Where are the Unmarried Women? The Impact of Truth Commissions on Post-Conflict Gender Relations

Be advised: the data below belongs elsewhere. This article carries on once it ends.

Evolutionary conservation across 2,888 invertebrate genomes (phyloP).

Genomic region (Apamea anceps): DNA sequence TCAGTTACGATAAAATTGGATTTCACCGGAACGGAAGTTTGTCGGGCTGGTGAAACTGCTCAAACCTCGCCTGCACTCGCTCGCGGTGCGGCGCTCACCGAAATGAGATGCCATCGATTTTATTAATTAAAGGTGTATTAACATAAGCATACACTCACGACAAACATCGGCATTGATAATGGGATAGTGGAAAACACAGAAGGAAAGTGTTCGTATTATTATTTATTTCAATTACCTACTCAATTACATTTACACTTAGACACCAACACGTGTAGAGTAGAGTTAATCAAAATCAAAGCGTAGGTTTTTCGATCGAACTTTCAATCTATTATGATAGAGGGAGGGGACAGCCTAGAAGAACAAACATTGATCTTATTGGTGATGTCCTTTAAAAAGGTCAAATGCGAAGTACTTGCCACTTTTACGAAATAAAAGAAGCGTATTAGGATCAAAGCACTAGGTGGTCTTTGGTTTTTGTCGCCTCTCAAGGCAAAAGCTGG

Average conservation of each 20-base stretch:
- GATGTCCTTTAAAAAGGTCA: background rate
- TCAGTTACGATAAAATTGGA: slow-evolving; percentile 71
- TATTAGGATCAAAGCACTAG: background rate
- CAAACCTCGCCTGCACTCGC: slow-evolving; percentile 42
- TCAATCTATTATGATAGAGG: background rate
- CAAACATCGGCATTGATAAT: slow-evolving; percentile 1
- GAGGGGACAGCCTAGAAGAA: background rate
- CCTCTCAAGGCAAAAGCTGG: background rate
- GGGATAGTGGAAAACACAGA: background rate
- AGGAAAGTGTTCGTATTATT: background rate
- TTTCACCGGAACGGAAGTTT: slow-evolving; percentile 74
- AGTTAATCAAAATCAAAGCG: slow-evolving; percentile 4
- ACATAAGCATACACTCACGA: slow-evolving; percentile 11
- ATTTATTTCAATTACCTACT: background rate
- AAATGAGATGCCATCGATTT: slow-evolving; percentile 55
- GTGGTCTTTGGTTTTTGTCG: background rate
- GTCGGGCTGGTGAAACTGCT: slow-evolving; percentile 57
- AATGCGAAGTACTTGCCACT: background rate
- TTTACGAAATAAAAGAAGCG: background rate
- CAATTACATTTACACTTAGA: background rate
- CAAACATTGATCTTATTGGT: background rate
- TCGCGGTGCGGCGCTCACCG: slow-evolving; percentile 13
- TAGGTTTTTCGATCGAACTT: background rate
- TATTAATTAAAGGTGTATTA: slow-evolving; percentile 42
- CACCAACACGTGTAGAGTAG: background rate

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A recent trend in the field of transitional justice has been the inclusion of a gendered perspective to ensure that women’s experiences during war are addressed effectively. For truth commissions in particular, this has meant implementing various gender-sensitive protocols such as women- only hearings for victims to testify about experiences of sexual violence, as well as chapters in final reports dedicated to the experiences of women during conflict. The Sierra Leone Truth and Reconciliation Commission (TRC) is considered to be a successful example of how to address the needs and experiences of women. Yet despite a number of comprehensive recommendations and extensive research into the pre-existing social inequalities that contributed to the wartime experiences of Sierra Leonean women, progress towards gender equality since the commission has been slow. My research explores how the almost singular portrayal of Sierra Leonean women as passive victims of sexual violence has reproduced previous notions of gender roles, and in turn hindered progress. By tracing legal trends and narratives of womanhood in popular Sierra Leonean culture, I assess the impact that the TRC has had on the lives of women, and identify missed opportunities. I draw larger connections through an analysis of five other truth commissions from around the world: Liberia, Ghana, Peru, East Timor, and Guatemala. I argue that in order for truth commissions to have a lasting impact on women’s lives post-conflict, their reports must include more diverse narratives of women’s experiences of war—narratives that go beyond a singular portrayal of women as victims of sexual violence. This thesis contributes to the existing literature on transitional justice by demonstrating the damaging impact of these essentialized narratives.